Nelson Mandela Bay gang wars now closer to home
Schoolchildren run daily gauntlet, family members targeted in revenge attacks
Schoolchildren becoming increasingly involved in gang activity, revenge attacks on family members of rival gangsters, and young pupils having to run the gauntlet to get to school.
This is the latest, startling picture to emerge from Port Elizabeth’s northern areas where there has been a grim toll of nine murders and almost 20 wounded in less than a month.
“I usually say a prayer and watch as my son disappears around the street corner to start tackling the gauntlet of gangsters who are guarding each of the streets on his way to school.”
These are the words of a 34year-old Bethelsdorp mother who said her 13-year-old son is unable to focus in class as he has to think about various lies that will allow him safe passage through the less than 1km stretch to school.
During an interview on Thursday with the Port Elizabeth-based Provincial Organised Crime Unit, also known as the Gang Unit, members highlighted the sudden surge in shootings as being linked to pupils affiliated with gangs trying to make a name for themselves and targeting rival gang members, which in turn sparked revenge attacks.
The team of detectives asked to remain anonymous to avoid compromising future gang-related operations.
Three weeks of shootings in the northern areas have left nine people dead and more than 16 wounded.
In the latest incident, a 37year-old man was shot twice in the chest on Friday morning while walking in Esterhuizen Street in Arcadia. He survived.
While some shootings are confirmed to be linked to an ongoing war between three rival gangs, most of the murders have been of family members of known gangsters who had been targeted in revenge.
The Bethelsdorp mother said her son was being influenced by his older cousin – a gang member – and was being encouraged to leave school and earn a living as a gangster instead.
“My son sees what is happening around him, he hears about the people dying in the area because they had disagreements with the gangsters . . .
“As a human your first instinct is survival and should he join a gang, it will probably be to stay alive,” she said.
“Different gangs each rule over individual streets in the area . . . So my son will tell the one group that he is with them and tell the others in the next street he is with them, or have to make up a lie that he has to do something for the teacher after school.
“All this just so that he can get through the area without too much trouble and find his way to school.
“Then he has to go through it all again in the afternoon.
“I have found weed [dagga] in his bag before but he said it was from one of these gangsters who said he should give it to another pupil . . . My fear is that these lies will catch up with him.”
The gang unit said it had noted a new trend emerging, with gangs now targeting relatives of gangsters.
“If they cannot get the gangster, they will go for the next best thing, which is the mother, father, sister, brother or any relative and friend who is close to the person they are after.
“That is one of the reasons for the recent spate of shootings – the majority are relatives or friends of the gangsters they want to get,” an official said.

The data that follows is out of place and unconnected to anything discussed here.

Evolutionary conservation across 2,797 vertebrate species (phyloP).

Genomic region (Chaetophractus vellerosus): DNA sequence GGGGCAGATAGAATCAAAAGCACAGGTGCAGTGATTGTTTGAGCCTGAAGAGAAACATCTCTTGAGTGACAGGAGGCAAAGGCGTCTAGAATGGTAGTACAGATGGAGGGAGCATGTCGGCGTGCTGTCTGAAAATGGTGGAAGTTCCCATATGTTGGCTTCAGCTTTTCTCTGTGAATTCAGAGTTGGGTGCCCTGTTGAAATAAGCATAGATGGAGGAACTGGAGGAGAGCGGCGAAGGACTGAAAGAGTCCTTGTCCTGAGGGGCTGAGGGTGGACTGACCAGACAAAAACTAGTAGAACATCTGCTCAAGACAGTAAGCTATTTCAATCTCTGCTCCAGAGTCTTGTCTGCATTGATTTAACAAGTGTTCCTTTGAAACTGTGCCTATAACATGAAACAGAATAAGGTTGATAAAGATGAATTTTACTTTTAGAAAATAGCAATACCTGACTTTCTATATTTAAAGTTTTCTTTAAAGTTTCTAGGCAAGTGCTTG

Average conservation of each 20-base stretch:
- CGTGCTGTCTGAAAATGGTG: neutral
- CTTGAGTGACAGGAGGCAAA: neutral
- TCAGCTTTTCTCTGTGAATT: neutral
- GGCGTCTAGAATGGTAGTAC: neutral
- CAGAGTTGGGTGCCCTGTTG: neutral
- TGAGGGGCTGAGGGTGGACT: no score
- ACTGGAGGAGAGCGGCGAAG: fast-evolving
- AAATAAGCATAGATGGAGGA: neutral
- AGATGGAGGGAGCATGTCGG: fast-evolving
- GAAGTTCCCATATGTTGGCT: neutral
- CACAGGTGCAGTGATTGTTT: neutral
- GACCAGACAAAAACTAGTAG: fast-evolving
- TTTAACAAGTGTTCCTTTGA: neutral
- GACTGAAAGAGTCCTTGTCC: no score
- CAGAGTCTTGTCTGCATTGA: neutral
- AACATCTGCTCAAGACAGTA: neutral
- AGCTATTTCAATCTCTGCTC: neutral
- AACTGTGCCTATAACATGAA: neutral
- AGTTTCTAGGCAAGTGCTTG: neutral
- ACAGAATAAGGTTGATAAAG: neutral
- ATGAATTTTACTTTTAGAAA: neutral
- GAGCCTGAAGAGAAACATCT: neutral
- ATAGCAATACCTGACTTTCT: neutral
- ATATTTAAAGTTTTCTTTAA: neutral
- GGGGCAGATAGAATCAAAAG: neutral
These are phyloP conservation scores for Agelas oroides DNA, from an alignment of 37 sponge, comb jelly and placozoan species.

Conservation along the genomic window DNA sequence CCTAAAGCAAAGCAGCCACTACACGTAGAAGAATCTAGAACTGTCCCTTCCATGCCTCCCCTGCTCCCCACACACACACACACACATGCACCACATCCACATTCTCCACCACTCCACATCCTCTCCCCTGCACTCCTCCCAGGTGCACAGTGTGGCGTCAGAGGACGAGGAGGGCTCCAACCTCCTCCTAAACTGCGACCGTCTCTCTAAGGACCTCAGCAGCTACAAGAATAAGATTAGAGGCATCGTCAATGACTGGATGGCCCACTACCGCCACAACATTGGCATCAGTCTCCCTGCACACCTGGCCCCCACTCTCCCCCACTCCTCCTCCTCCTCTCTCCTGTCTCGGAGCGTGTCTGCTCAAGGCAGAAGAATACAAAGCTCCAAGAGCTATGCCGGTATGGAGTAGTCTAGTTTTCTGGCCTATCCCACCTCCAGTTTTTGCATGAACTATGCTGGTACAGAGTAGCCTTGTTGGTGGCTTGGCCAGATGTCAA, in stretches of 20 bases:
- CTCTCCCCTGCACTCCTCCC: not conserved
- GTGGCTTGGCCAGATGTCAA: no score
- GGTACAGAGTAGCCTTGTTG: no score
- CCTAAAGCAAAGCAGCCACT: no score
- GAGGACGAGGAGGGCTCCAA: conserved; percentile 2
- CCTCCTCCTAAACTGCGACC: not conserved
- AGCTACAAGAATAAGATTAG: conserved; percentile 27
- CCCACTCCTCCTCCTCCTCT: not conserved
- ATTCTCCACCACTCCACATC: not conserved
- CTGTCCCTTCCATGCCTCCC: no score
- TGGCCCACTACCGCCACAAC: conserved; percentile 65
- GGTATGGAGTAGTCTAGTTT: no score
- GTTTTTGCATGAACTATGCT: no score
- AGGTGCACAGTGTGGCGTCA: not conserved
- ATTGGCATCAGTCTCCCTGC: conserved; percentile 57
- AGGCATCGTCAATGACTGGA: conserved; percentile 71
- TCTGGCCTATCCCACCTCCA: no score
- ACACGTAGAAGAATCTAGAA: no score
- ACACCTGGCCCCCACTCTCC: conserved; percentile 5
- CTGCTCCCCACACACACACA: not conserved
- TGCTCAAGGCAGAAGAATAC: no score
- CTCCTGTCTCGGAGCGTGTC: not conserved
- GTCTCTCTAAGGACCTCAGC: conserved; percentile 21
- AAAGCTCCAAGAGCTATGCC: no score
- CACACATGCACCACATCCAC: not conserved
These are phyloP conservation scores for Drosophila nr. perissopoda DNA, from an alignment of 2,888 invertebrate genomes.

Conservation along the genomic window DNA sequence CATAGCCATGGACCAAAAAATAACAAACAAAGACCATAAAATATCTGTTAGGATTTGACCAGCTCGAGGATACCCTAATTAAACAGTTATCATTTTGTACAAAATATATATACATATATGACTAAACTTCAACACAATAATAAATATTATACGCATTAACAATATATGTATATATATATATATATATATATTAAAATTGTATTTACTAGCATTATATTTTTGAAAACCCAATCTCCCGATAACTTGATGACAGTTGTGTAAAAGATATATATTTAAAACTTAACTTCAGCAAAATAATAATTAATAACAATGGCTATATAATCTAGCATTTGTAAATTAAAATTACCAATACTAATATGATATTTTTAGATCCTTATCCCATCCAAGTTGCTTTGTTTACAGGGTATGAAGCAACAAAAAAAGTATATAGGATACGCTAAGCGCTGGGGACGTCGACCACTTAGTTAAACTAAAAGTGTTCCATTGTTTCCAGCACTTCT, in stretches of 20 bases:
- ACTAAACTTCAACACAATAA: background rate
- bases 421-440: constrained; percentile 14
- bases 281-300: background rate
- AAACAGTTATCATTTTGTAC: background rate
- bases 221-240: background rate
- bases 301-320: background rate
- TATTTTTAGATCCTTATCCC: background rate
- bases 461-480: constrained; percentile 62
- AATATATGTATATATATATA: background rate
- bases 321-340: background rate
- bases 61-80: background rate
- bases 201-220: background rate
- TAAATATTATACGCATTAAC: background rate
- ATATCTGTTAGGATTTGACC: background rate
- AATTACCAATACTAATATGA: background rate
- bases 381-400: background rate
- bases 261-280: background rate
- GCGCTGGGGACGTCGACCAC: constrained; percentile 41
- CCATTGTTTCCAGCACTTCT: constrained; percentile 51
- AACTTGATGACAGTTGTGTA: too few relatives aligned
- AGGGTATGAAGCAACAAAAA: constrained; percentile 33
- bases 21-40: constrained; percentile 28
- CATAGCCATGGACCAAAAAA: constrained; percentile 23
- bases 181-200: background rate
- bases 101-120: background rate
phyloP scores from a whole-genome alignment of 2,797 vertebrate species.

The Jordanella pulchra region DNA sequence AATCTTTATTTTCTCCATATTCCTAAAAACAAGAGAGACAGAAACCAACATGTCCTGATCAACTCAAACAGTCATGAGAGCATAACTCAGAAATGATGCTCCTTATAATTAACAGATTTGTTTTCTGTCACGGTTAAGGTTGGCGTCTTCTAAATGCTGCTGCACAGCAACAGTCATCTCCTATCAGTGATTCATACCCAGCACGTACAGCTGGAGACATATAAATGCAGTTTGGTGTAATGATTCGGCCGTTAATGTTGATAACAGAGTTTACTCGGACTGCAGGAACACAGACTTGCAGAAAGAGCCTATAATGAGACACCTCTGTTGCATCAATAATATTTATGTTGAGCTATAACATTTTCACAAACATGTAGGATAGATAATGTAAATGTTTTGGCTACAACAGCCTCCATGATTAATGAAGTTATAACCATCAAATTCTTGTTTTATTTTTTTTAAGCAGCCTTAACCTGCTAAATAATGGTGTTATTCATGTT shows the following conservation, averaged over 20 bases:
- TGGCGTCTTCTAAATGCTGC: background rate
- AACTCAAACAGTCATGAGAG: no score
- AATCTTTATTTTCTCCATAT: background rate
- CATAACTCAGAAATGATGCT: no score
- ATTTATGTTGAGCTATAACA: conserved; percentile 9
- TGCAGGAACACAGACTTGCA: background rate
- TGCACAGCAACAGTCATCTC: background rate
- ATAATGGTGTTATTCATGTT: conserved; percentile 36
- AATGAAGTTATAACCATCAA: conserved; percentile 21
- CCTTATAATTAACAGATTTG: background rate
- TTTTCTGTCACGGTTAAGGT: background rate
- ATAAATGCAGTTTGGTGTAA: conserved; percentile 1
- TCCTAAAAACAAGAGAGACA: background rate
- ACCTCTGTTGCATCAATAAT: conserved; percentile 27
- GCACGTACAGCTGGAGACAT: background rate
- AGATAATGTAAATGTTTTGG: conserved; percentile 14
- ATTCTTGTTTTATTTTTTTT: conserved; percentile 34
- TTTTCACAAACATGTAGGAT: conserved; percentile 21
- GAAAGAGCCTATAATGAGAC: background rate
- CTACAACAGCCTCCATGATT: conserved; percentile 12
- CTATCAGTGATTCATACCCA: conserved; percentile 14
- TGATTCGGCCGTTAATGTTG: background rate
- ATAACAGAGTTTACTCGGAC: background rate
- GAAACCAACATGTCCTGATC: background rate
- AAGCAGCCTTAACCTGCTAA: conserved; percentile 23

Asked about the recent spike, detectives explained that this was due to some gangs branching out across the Bay, including Uitenhage, with others already establishing strongholds in East London, Makhanda, Kirkwood, Addo and Humansdorp.“They have expanded their operation and with expansion comes competition. The recent spate of killings is mostly linked to orchestrated revenge between the Spotbouers and the Good Fellas gangs.“These two gangs spilt in 2016 due to differences and are now at loggerheads.“A recent shooting of a relative from the Preston Shaw Boys gang has now seen them also join the fight.”The unit members went on to say all the gangs are affiliated to one or other main group who give them product, guns and backup when needed.There is also another breakaway group of gangs who are moving around the Bethelsdorp area and are known as guns for hire and they are paid to cause friction between these alliances to better the competitions business.“In other words, this war is orchestrated to [financially] - Opinion Page 14benefit certain gangs who are not part of the war,” a detective said.“If your gang is preoccupied with fighting each other, the other alliances step in and continue the trade [dealing in drugs or stolen property].“Only when their pockets are hit, do they find alternative peace measures as it [gang warfare] hampers business.”The official said all the gangs had affiliates made up of several smaller gangs who now encouraged others to take up arms in the war to gain power.“You must know that their rank structure, their intelligence and their resources are not something to be laughed at.“They are organised and plan each attack, sometimes even using women to lure their target to a house or tavern where gunmen lie in wait,” the official said.“When the attack happens and the rival gang establishes that they were set up, it sparks a series of revenge attacks.“These include schoolchildren who have been groomed from as young as 12 to be in the gang life and peddle drugs.”A principal at a northern areas school, who also asked not be named, said they could feel the influence of gangsterism on their premises.“While we have been fortunate not to have actual shootings on the premises, when the kids get in fights they sometimes will threaten retaliation, claiming they will get this or that gang to assist.“We have also noted conversations taking place between those who we believe to be gangsters and kids through the school fence at break times.“We have never found any drugs on the kids but we know there is a very real gangsterism influence here.”Police spokesperson Colonel Priscilla Naidu said that in some recent shootings, fingers were pointed to schoolchildren as being involved.“We are aware that some gangs have formed smaller gangs at schools which are aligned to the main gangs.“They have the protection of these gangs,” she said.“The recent shootings near schools in Bethelsdorp are testament that some of these school gangs exist.”Naidu said that while the spate of shootings was receiving urgent attention, several plans had been implemented to curb the ongoing violence, including school visits, bulk deployment of resources, arrests and the confiscation of 119 firearms over the past two months.She said that on Thursday night four suspected gangsters, two of whom are teenagers, were arrested during a joint sting operation in the Bay.These suspects were wanted in separate incidents of murder and illegal possession of a firearm and ammunition.Municipal safety and security political head Litho Suka said plans were afoot to assist in addressing root issues.“One of our key focuses is hosting a safer-city summit.“We will invite all stakeholders who will assist with putting a comprehensive strategy together for this metro.”